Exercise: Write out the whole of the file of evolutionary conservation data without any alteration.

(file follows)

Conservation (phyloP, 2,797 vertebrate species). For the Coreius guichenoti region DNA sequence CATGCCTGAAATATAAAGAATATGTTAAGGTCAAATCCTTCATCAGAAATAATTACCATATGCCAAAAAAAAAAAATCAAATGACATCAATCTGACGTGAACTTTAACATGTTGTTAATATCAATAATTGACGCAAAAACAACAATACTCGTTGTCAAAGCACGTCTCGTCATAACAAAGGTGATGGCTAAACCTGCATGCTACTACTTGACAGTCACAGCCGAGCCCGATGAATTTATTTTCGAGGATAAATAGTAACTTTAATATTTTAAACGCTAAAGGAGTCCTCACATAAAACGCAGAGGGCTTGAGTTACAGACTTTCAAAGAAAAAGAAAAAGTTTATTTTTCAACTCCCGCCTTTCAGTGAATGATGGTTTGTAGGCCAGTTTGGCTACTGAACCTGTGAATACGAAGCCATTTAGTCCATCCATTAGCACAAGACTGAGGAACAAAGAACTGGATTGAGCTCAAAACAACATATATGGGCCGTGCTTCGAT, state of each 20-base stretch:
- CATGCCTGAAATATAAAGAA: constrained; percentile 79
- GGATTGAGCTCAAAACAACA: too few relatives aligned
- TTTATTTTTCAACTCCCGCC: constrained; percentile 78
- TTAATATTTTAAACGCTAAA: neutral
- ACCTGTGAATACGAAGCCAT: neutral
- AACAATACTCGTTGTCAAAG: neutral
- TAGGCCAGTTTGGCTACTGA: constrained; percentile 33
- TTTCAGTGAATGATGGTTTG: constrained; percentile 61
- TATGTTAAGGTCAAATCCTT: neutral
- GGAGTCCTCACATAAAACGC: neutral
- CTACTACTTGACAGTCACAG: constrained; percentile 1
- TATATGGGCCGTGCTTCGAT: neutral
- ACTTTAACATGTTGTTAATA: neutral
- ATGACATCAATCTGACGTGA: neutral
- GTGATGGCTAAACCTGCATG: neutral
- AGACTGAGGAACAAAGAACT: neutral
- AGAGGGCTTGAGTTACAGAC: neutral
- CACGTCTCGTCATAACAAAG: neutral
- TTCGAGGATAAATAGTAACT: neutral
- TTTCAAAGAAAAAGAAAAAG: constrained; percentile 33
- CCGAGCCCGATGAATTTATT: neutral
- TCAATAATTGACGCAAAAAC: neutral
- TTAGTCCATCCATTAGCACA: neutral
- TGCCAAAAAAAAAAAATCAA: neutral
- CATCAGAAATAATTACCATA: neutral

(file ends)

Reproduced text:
Conservation (phyloP, 2,797 vertebrate species). For the Coreius guichenoti region DNA sequence CATGCCTGAAATATAAAGAATATGTTAAGGTCAAATCCTTCATCAGAAATAATTACCATATGCCAAAAAAAAAAAATCAAATGACATCAATCTGACGTGAACTTTAACATGTTGTTAATATCAATAATTGACGCAAAAACAACAATACTCGTTGTCAAAGCACGTCTCGTCATAACAAAGGTGATGGCTAAACCTGCATGCTACTACTTGACAGTCACAGCCGAGCCCGATGAATTTATTTTCGAGGATAAATAGTAACTTTAATATTTTAAACGCTAAAGGAGTCCTCACATAAAACGCAGAGGGCTTGAGTTACAGACTTTCAAAGAAAAAGAAAAAGTTTATTTTTCAACTCCCGCCTTTCAGTGAATGATGGTTTGTAGGCCAGTTTGGCTACTGAACCTGTGAATACGAAGCCATTTAGTCCATCCATTAGCACAAGACTGAGGAACAAAGAACTGGATTGAGCTCAAAACAACATATATGGGCCGTGCTTCGAT, state of each 20-base stretch:
- CATGCCTGAAATATAAAGAA: constrained; percentile 79
- GGATTGAGCTCAAAACAACA: too few relatives aligned
- TTTATTTTTCAACTCCCGCC: constrained; percentile 78
- TTAATATTTTAAACGCTAAA: neutral
- ACCTGTGAATACGAAGCCAT: neutral
- AACAATACTCGTTGTCAAAG: neutral
- TAGGCCAGTTTGGCTACTGA: constrained; percentile 33
- TTTCAGTGAATGATGGTTTG: constrained; percentile 61
- TATGTTAAGGTCAAATCCTT: neutral
- GGAGTCCTCACATAAAACGC: neutral
- CTACTACTTGACAGTCACAG: constrained; percentile 1
- TATATGGGCCGTGCTTCGAT: neutral
- ACTTTAACATGTTGTTAATA: neutral
- ATGACATCAATCTGACGTGA: neutral
- GTGATGGCTAAACCTGCATG: neutral
- AGACTGAGGAACAAAGAACT: neutral
- AGAGGGCTTGAGTTACAGAC: neutral
- CACGTCTCGTCATAACAAAG: neutral
- TTCGAGGATAAATAGTAACT: neutral
- TTTCAAAGAAAAAGAAAAAG: constrained; percentile 33
- CCGAGCCCGATGAATTTATT: neutral
- TCAATAATTGACGCAAAAAC: neutral
- TTAGTCCATCCATTAGCACA: neutral
- TGCCAAAAAAAAAAAATCAA: neutral
- CATCAGAAATAATTACCATA: neutral